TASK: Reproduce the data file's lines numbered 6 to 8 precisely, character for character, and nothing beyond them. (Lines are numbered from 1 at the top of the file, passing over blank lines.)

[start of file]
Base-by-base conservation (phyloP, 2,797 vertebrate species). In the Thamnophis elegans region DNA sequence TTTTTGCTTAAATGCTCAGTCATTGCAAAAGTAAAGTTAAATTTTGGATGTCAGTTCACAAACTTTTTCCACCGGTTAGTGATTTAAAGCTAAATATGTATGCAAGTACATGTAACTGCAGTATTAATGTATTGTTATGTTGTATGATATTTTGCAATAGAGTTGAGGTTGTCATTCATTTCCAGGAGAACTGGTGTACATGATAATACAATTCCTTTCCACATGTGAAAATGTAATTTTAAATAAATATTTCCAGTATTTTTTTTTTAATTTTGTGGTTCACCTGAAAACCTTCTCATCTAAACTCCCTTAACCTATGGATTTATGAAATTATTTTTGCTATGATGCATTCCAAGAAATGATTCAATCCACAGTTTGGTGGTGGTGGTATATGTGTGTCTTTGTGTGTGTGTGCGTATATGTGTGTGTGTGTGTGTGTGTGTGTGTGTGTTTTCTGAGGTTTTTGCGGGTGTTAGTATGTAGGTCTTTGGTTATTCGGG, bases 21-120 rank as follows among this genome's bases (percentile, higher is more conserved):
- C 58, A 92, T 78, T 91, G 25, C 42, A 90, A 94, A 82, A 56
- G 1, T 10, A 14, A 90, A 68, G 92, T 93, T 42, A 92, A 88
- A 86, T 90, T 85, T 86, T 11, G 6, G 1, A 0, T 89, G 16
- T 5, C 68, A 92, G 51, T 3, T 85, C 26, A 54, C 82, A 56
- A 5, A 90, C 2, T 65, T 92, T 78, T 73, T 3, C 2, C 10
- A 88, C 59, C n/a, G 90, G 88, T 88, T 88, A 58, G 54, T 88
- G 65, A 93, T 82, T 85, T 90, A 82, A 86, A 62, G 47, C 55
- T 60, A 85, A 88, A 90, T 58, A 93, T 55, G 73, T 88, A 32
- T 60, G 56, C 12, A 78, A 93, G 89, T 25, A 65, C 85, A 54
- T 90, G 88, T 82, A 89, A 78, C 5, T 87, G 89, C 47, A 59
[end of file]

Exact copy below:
- A 5, A 90, C 2, T 65, T 92, T 78, T 73, T 3, C 2, C 10
- A 88, C 59, C n/a, G 90, G 88, T 88, T 88, A 58, G 54, T 88
- G 65, A 93, T 82, T 85, T 90, A 82, A 86, A 62, G 47, C 55